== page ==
Proving Injury Under Chapter 93A

Merely alleging that a defendant engaged in unfair or deceptive conduct is insufficient to state a claim under Section 9 of Chapter 93A. In order to state a claim, plaintiffs must show that such conduct caused them injury.[18]  A 1979 amendment to Section 9 eliminated any express requirement that such injury would require the loss of money or property. Initially, cases construing the 1979 amendment to Section 9 defined the injury requirement liberally to encompass any “invasion of any legally protected interest of another.”[19] In its landmark decision inLeardi v. Brown, the Supreme Judicial Court (SJC) held that an injury sufficient to meet that standard existed by virtue of a landlord’s improper incorporation of an illegal disclaimer of the implied warranty of habitability in residential leases, even in the absence of any claim that such provision had been enforced against renters to their detriment. The SJC reasoned that such a disclaimer “tends to deceive tenants with respect to the ‘landlord’s obligation to deliver and maintain the premises in habitable condition.’”[20]

Although Leardi nominally remains good law, recent cases have substantially narrowed the viability of consumer Chapter 93A claims in circumstances in which the conduct at issue did not result in any pecuniary loss. For instance, in its 2006 decision in Hershenow v. Enterprise Rent-A-Car Co.,[21] the SJC ruled that the presence of language in a car rental agreement which would illegally cancel a damage waiver if there was any breach of a rental agreement was not actionable under Chapter 93A.[22] The SJC distinguished Leardi and explained, in pertinent part, that “the statutorily noncompliant terms in Enterprise’s automobile rental contracts did not and could not deter the plaintiffs from asserting any legal rights. Nor did the plaintiffs experience any other claimed economic or noneconomic loss.”[23] The SJC consequently ruled that the class had not established an actionable injury.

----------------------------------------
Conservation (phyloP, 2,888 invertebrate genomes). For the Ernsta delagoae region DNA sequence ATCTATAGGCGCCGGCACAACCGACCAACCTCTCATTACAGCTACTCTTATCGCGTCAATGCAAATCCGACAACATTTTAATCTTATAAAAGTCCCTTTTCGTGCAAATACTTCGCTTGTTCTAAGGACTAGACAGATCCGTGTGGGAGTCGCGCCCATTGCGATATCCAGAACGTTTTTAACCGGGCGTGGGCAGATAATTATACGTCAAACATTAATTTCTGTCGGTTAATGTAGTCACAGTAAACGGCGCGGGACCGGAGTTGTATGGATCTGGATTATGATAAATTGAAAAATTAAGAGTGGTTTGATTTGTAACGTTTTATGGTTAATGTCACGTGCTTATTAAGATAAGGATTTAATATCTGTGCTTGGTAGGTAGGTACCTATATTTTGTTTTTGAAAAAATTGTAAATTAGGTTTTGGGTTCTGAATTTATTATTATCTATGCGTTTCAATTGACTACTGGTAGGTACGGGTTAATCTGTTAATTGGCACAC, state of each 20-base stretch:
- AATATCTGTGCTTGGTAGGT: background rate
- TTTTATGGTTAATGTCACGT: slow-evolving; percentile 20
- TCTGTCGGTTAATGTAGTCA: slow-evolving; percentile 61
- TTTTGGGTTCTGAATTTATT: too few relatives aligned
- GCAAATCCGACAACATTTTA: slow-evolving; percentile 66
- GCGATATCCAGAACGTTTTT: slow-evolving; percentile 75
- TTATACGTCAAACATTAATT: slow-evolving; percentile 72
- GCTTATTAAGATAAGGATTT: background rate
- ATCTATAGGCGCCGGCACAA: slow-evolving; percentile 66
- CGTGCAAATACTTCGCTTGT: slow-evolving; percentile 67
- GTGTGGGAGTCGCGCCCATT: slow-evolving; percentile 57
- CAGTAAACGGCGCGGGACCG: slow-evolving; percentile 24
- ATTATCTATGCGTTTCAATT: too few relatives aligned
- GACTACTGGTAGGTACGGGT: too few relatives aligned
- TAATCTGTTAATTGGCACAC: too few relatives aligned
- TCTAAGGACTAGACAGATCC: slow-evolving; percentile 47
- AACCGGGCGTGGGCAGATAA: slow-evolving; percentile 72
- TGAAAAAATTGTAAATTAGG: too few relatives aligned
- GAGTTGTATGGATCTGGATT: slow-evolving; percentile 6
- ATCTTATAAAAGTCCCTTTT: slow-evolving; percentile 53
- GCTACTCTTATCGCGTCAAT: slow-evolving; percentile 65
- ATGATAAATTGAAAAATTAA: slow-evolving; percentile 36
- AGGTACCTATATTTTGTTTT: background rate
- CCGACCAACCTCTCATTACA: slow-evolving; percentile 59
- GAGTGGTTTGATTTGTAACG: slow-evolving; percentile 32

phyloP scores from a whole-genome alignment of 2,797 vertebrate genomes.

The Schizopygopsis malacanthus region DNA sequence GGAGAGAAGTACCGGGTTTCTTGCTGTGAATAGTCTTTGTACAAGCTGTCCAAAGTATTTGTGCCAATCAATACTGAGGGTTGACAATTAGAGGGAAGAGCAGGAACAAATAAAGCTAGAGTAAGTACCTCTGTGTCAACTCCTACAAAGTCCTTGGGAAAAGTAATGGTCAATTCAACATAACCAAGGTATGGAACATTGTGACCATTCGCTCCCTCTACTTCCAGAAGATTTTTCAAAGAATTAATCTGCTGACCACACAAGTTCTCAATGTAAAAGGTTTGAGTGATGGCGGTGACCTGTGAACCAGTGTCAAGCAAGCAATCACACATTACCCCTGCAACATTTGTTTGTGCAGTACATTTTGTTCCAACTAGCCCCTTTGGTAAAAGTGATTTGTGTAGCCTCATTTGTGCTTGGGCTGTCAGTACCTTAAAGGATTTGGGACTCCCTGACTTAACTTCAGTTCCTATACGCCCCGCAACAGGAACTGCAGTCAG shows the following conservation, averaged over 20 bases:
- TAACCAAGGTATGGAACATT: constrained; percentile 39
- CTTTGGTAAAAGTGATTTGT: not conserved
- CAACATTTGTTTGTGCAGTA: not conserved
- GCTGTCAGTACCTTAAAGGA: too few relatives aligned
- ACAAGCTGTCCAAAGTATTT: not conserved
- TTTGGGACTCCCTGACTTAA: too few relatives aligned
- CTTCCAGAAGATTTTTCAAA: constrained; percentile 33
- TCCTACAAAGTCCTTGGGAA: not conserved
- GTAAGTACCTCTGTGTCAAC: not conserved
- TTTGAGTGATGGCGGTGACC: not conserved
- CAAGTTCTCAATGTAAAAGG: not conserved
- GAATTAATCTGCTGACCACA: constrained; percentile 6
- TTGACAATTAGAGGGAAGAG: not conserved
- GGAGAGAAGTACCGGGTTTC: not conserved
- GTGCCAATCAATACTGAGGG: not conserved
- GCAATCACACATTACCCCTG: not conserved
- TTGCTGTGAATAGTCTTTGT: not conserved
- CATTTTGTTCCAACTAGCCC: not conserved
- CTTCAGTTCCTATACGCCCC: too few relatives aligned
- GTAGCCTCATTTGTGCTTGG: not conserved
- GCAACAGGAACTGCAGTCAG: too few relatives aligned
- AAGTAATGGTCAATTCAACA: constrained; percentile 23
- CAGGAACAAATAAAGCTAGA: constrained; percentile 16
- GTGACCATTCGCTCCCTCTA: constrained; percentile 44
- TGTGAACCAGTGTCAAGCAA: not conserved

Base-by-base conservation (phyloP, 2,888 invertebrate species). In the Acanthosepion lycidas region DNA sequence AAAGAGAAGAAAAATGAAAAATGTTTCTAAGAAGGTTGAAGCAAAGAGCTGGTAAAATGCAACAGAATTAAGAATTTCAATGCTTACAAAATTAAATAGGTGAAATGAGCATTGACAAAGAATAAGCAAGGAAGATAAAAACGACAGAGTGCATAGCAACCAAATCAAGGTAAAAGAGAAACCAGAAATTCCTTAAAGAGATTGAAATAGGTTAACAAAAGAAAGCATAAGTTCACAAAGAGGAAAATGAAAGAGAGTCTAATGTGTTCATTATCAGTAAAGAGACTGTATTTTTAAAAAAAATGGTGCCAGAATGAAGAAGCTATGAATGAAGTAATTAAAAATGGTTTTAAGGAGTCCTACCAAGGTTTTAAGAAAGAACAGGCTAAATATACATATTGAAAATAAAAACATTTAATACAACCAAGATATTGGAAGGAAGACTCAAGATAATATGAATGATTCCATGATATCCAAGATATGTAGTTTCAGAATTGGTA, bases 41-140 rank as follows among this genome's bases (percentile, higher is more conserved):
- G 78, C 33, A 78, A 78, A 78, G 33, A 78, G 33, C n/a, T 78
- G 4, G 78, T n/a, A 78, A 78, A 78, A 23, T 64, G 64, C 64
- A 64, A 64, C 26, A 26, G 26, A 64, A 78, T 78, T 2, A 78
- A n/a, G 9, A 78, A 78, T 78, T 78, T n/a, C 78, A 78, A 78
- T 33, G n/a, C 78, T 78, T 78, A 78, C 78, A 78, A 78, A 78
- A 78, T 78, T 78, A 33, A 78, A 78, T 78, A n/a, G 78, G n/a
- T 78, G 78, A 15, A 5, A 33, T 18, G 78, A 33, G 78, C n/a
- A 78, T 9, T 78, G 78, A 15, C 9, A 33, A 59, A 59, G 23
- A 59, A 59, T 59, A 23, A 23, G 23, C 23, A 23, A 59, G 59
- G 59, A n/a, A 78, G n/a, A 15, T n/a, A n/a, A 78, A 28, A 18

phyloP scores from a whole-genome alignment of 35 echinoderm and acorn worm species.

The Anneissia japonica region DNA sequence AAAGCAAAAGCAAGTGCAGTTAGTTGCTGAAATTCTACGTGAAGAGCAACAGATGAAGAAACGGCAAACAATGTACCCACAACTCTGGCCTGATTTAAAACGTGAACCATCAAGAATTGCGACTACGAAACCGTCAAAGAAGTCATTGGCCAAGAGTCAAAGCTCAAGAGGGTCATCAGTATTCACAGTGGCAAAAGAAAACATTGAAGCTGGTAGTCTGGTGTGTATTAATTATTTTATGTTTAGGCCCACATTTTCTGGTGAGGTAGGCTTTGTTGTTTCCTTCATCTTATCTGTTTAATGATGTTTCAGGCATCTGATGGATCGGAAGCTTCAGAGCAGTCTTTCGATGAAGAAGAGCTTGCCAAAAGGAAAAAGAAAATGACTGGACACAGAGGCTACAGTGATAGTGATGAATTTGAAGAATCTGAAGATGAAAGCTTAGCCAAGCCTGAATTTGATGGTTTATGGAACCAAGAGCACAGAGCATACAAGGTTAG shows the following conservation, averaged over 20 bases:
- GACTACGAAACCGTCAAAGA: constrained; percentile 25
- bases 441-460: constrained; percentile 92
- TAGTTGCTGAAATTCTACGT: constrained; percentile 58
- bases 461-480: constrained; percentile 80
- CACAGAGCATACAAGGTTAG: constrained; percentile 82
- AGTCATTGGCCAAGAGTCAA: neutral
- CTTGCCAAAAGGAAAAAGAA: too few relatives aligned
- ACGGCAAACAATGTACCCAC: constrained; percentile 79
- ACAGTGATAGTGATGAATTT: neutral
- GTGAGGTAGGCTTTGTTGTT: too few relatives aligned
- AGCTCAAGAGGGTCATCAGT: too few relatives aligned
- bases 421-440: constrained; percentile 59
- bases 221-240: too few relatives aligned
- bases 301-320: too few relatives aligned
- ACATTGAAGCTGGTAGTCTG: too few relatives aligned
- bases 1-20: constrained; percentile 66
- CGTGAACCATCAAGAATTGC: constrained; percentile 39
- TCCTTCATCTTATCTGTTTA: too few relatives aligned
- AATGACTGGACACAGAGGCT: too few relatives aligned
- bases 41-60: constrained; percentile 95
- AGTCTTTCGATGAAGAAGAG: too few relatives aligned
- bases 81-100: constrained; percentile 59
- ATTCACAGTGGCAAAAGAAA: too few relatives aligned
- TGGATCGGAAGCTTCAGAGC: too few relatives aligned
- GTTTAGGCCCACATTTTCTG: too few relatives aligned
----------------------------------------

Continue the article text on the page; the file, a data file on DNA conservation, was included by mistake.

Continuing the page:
In the wake of Hershenow, it has proved difficult for consumers to plead an actionable Chapter 93A claim in the absence of pecuniary loss. Consistent with Hershenow, the plaintiffs in Liu did allege that they suffered pecuniary loss in the form of the higher truck rental prices allegedly charged by U-Haul in connection with its purported effort to orchestrate industry-wide price increases. The First Circuit’s evaluation of whether such injury had been adequately pleaded concentrated on the plausibility of the allegation that prices had increased in light of facts specifically alleged. The meat of the court’s analysis focused on the sufficiency of such allegations in light of the “Twombly/Iqbal”[24] pleading standard applicable to complaints in federal court. Ultimately, the First Circuit found that the allegations of injury were sufficient under Twombly and Iqbal.[25] In that respect the Liu decision does not represent a significant departure from recent Chapter 93A cases.